The one factor common among each of the foregoing cases was that the parties were living together. This is also common to the definition of "cohabit" set forth by Random House Dictionary: "to live together as husband and wife, usually without legal or religious sanction * * * to live together in an intimate relationship. * * * " The Random House Dictionary of the English Language (2 Ed.1987) 400.
So it stands; the term cohabitation finds its way largely in defining people with people.
What about fish? How does cohabitation fit in? Here are some short examples:
Cohabitation of Competing Territorial Damselfishes on a Caribbean Coral Reef.
Experimentally, fish can be infected by cohabitation, immersion, intra-peritoneal.
Is it possible to make live together those fishes (+ an others like ... Cohabitation between shrimps and loaches.
In the above examples, cohabitation means; being or living together. So in this sense, cohabitation is a loose word being applied to a specific circumstance. Are fish living with plants cohabitating? If one does a search on Google, using the term fish cohabitation, it is used as a loose term. Many of the reports spell out problems with cohabitating certain species or diseases/parasite transference. Below are examples of fishes that were so-called cohabitating:
This Pygocentrus piraya was kept as a pair in a 55g aquarium. Both were well fed, then one day the smaller one decided it no longer wanted a tank mate and began to eat its larger neighbor. It became a rather expensive meal! There will always be an elite few that will try disprove the nature of the beast only to find out the beast thanks them for the meal.
Damaged and killed P. piraya after being bitten by a smaller P. piraya. Photo by Frank Magallanes
Mix tank of S. rhombeus, P. nattereri, and Piaractus species (pacu). Note the bit fins on the pacu (left, back). The S. rhombeus in the front eventually went after all the other piranhas in the tank until I separated them to prevent mortalities!
See notes on image
How does all of this apply to piranhas and pirambebas?
Consider the above photos. According to Stauffacher, M. (1994). A prerequisite for successful cohabitation is that the restrictive artificial environment should be structured in such a way that animals are able to avoid contact with each other or initiate new contacts according to circumstances."What this means is; if you wish to put two different species of piranhas together then you must either put a divider between them or find a way to successfully keep them from damaging or killing each other in the container or habitat. Using the lion and human in a cage scenario. The question begs are they cohabitating? The answer with a question would be, what is the human doing? hiding? or looking for a way out? or is he looking at the lion as a potential mate? And what is the lion doing? licking his chops for a next meal (i.e.; at the human) or just licking the human's leg in loving way. It now rests on what the reality of the situation. Piranhas are not tame by nature, nor is a lion. They are both predators and so is man. The big difference is, man is not equipped to kill and eat a lion with his bare hands and teeth. A lion (and a piranha) can and will if the opportunity is there. So can you cohabitate different piranha species? Sure, but the results will be less than friendly. So the word now means something else. Using that term cohabitate is erroneous in defining placing opposite species in a tank. Because, when it is used literally, it conjures up images of friendly play. Or to put it more directly cohabitating neon's with glow-light tetras. Put an angelfish (Cichlid) in there and you will quickly find out why cohabitating is not the proper terminology.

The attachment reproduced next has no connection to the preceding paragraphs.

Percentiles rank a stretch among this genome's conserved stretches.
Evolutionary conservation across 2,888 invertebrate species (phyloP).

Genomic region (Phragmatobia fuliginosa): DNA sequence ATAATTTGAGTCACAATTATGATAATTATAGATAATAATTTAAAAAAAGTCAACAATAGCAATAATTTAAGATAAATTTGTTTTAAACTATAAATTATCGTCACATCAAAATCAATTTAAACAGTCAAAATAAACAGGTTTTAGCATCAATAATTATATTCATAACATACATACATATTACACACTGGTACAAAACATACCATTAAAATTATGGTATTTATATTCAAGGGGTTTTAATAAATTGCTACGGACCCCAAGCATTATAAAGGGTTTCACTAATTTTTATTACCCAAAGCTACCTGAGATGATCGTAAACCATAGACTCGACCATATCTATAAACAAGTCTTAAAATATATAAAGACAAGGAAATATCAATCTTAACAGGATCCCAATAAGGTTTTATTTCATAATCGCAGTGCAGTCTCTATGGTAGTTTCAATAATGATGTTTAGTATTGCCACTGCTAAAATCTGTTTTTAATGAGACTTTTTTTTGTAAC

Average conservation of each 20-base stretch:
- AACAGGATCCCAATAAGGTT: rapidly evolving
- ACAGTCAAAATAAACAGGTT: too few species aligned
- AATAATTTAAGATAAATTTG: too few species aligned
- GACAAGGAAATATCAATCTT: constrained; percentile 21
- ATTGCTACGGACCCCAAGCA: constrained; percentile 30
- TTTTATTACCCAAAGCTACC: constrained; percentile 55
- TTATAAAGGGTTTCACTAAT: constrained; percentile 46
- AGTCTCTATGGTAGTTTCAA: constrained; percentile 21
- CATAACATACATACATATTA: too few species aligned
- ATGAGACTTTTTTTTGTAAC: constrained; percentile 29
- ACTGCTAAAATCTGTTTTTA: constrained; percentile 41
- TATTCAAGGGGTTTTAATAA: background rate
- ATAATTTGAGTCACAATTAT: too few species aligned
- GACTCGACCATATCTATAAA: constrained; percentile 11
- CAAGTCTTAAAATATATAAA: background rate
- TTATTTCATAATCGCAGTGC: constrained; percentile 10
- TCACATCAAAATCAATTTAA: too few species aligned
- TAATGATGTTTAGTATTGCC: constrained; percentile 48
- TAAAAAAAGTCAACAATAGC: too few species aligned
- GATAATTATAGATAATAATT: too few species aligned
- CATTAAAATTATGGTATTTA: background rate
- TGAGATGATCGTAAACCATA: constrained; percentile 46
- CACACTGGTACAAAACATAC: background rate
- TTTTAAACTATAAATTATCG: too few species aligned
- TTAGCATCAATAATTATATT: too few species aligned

To the angelfish, cohabitating with a smaller species means lunch. The idea that piranhas cohabitate in an aquarium with other fishes without being eaten is well, short sighted, bordering on ignorance of the species. As stated above, does a piranha cohabitate with a plant? Of course, but it also eats it as well.
According to a well respected authority and expert, cohabitation is a stupid word to use when it comes to piranhas....And I agree with him.
Stauffacher, M. (1994). Improved husbandry systems - an ethological concept. In J. Bunyan (ed), Welfare and Science, Proceedings of the Fifth FELASA Symposium (pp. 68-73) London, UK: Royal Society of Medicine Press.